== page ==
2022-12-02
The problem of covariate-shift generalization has attracted intensive research attention. Previous stable learning algorithms employ sample reweighting schemes to decorrelate the covariates when there is no explicit domain information about training data. However, with finite samples, it is difficult to achieve the desirable weights that ensure perfect independence to get rid of the unstable variables. Besides, decorrelating within stable variables may bring about high variance of learned models because of the over-reduced effective sample size. A tremendous sample size is required for these algorithms to work. In this paper, with theoretical justification, we propose SVI (Sparse Variable Independence) for the covariate-shift generalization problem. We introduce sparsity constraint to compensate for the imperfectness of sample reweighting under the finite-sample setting in previous methods. Furthermore, we organically combine independence-based sample reweighting and sparsity-based variable selection in an iterative way to avoid decorrelating within stable variables, increasing the effective sample size to alleviate variance inflation. Experiments on both synthetic and real-world datasets demonstrate the improvement of covariate-shift generalization performance brought by SVI.
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2021-11-03

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2021-12-19

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2020-10-29

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2022-06-10

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2020-07-16

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2022-11-05
Out-of-distribution (OOD) generalization on graphs is drawing widespread attention. However, existing efforts mainly focus on the OOD issue of correlation shift. While another type, covariate shift, remains largely unexplored but is the focus of this work. From a data generation view, causal features are stable substructures in data, which play key roles in OOD generalization. While their complementary parts, environments, are unstable features that often lead to various distribution shifts. Correlation shift establishes spurious statistical correlations between environments and labels. In contrast, covariate shift means that there exist unseen environmental features in test data. Existing strategies of graph invariant learning and data augmentation suffer from limited environments or unstable causal features, which greatly limits their generalization ability on covariate shift. In view of that, we propose a novel graph augmentation strategy: Adversarial Causal Augmentation (AdvCA), to alleviate the covariate shift. Specifically, it adversarially augments the data to explore diverse distributions of the environments. Meanwhile, it keeps the causal features invariant across diverse environments. It maintains the environmental diversity while ensuring the invariance of the causal features, thereby effectively alleviating the covariate shift. Extensive experimental results with in-depth analyses demonstrate that AdvCA can outperform 14 baselines on synthetic and real-world datasets with various covariate shifts.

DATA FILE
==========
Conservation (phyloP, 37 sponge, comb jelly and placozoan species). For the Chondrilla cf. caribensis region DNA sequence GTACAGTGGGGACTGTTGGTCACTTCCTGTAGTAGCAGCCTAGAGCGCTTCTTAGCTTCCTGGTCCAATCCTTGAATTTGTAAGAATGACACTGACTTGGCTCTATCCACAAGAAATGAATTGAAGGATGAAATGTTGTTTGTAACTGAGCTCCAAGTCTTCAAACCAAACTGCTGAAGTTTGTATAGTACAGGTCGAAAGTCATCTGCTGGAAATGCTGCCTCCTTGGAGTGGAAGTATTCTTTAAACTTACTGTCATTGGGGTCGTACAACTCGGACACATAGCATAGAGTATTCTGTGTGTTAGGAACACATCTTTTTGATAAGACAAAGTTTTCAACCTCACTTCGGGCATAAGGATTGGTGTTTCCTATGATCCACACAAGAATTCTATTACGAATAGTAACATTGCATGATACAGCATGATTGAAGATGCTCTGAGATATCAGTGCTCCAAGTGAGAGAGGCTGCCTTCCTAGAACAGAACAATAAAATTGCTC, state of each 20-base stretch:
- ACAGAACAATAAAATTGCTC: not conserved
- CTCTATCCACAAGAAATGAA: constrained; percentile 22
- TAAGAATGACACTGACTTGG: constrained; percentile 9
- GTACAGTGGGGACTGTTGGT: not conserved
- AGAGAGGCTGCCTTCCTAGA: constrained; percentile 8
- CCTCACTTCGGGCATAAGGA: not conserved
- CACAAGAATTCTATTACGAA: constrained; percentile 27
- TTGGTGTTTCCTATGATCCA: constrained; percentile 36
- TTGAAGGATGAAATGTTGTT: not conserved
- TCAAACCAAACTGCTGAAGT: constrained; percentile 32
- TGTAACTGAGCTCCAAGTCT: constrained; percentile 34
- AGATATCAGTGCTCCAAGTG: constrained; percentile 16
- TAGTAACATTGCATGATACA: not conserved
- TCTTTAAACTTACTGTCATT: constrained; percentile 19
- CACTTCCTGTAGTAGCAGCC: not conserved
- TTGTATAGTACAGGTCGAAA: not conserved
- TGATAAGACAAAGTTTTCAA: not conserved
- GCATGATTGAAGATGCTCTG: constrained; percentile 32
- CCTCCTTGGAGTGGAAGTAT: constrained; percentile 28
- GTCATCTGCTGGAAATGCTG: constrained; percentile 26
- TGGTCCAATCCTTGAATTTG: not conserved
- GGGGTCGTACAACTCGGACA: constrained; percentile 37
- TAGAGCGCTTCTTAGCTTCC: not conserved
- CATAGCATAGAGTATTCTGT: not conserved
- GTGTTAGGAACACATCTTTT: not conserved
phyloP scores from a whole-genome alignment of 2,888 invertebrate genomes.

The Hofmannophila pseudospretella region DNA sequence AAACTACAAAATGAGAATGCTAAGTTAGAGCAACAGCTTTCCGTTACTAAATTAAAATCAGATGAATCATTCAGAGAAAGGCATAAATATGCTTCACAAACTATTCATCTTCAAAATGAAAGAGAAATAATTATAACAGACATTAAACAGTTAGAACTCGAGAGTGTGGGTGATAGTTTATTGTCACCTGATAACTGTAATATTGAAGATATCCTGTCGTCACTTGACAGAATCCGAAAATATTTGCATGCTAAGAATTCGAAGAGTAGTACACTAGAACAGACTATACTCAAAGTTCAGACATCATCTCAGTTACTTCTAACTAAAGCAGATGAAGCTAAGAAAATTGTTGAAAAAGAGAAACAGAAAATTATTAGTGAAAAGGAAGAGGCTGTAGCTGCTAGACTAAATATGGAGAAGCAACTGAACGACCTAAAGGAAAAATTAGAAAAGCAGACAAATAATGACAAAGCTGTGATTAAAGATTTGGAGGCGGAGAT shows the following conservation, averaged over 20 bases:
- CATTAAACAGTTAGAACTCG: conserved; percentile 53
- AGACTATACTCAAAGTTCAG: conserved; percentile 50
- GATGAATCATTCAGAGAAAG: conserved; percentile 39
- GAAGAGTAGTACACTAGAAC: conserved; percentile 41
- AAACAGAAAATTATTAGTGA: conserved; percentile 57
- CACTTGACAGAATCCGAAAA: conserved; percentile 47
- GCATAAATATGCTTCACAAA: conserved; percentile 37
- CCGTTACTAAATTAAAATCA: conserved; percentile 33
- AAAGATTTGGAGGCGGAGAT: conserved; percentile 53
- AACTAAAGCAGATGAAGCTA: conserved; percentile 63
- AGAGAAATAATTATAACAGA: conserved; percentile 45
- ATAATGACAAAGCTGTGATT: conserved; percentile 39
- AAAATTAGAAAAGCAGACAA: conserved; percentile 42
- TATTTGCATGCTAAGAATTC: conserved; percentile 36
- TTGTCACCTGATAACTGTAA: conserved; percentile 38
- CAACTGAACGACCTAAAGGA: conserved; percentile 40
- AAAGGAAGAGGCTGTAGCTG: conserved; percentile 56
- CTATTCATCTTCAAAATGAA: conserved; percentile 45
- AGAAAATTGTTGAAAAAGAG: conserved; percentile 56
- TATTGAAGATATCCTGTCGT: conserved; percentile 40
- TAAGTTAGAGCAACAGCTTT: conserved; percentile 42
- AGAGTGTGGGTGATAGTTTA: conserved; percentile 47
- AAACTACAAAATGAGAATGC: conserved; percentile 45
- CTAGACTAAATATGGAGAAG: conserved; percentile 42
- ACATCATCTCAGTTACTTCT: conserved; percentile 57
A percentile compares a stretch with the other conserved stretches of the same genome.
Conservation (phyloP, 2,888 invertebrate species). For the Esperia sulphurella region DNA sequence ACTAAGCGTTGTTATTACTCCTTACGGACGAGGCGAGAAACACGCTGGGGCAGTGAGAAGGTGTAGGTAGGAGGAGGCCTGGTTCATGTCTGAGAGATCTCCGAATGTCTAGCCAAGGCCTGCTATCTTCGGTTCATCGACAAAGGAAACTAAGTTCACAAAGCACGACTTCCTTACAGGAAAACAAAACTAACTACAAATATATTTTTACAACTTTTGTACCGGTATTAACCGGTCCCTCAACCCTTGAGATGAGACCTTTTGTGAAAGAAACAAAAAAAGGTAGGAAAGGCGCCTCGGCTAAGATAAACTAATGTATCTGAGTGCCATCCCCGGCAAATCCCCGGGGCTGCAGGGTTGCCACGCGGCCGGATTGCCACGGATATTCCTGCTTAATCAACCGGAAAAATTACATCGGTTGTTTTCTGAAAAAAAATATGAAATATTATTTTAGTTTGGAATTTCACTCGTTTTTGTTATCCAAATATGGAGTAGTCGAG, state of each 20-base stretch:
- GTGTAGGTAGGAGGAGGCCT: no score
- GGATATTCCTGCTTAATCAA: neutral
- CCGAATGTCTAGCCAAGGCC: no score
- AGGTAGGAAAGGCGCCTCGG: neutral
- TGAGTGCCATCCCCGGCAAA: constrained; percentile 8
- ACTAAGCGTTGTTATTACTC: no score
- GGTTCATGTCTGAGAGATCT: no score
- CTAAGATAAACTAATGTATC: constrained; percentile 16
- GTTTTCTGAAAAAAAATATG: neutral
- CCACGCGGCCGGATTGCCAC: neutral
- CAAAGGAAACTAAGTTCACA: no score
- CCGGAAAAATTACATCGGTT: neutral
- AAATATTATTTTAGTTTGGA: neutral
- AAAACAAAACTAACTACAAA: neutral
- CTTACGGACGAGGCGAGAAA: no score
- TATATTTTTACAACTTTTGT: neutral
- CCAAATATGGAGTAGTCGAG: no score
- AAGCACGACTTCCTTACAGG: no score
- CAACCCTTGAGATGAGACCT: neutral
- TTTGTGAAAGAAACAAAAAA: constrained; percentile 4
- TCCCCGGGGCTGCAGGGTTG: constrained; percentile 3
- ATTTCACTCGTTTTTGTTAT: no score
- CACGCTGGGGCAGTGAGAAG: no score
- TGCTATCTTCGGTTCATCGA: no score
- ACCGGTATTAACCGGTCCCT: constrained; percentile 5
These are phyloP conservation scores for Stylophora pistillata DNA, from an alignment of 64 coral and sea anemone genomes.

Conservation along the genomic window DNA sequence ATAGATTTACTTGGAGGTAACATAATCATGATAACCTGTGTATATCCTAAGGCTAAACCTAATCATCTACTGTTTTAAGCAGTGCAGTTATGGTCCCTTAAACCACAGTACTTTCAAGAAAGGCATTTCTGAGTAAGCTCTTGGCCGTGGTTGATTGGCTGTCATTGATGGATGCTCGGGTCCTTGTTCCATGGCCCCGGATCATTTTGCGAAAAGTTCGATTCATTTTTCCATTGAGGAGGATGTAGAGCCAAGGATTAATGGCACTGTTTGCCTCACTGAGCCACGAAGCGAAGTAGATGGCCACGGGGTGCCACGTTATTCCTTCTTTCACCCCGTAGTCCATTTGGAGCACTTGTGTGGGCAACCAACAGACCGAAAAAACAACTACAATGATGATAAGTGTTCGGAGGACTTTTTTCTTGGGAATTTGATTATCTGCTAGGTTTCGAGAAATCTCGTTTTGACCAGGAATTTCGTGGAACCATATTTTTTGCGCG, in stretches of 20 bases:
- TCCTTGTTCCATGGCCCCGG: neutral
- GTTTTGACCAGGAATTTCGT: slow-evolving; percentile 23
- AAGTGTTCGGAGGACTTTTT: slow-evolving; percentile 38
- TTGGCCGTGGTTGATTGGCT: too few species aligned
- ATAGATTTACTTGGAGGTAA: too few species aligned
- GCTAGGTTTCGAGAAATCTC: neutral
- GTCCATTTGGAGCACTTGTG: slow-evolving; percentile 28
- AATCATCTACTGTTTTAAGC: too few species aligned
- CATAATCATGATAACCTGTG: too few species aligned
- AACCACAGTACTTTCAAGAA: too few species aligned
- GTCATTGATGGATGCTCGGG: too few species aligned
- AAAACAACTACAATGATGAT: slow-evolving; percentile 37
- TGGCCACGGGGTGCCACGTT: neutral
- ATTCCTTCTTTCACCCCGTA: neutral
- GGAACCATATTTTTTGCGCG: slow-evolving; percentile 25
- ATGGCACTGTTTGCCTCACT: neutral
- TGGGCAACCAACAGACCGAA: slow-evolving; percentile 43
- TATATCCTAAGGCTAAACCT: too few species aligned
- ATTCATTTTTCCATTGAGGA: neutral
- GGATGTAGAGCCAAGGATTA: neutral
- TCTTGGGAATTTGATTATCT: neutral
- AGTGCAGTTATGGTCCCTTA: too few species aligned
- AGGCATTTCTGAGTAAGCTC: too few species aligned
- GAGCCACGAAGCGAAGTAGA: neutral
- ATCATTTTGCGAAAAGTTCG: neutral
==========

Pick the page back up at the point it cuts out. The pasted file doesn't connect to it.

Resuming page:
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2021-11-16

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2022-06-08

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2020-11-15
Integrative analysis of data from multiple sources is critical to making generalizable discoveries. Associations that are consistently observed across multiple source populations are more likely to be generalized to target populations with possible distributional shifts. In this paper, we model the heterogeneous multi-source data with multiple high-dimensional regressions and make inferences for the maximin effect (Meinshausen, B{\"u}hlmann, AoS, 43(4), 1801--1830). The maximin effect provides a measure of stable associations across multi-source data. A significant maximin effect indicates that a variable has commonly shared effects across multiple source populations, and these shared effects may be generalized to a broader set of target populations. There are challenges associated with inferring maximin effects because its point estimator can have a non-standard limiting distribution. We devise a novel sampling method to construct valid confidence intervals for maximin effects. The proposed confidence interval attains a parametric length. This sampling procedure and the related theoretical analysis are of independent interest for solving other non-standard inference problems. Using genetic data on yeast growth in multiple environments, we demonstrate that the genetic variants with significant maximin effects have generalizable effects under new environments.
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2022-01-30

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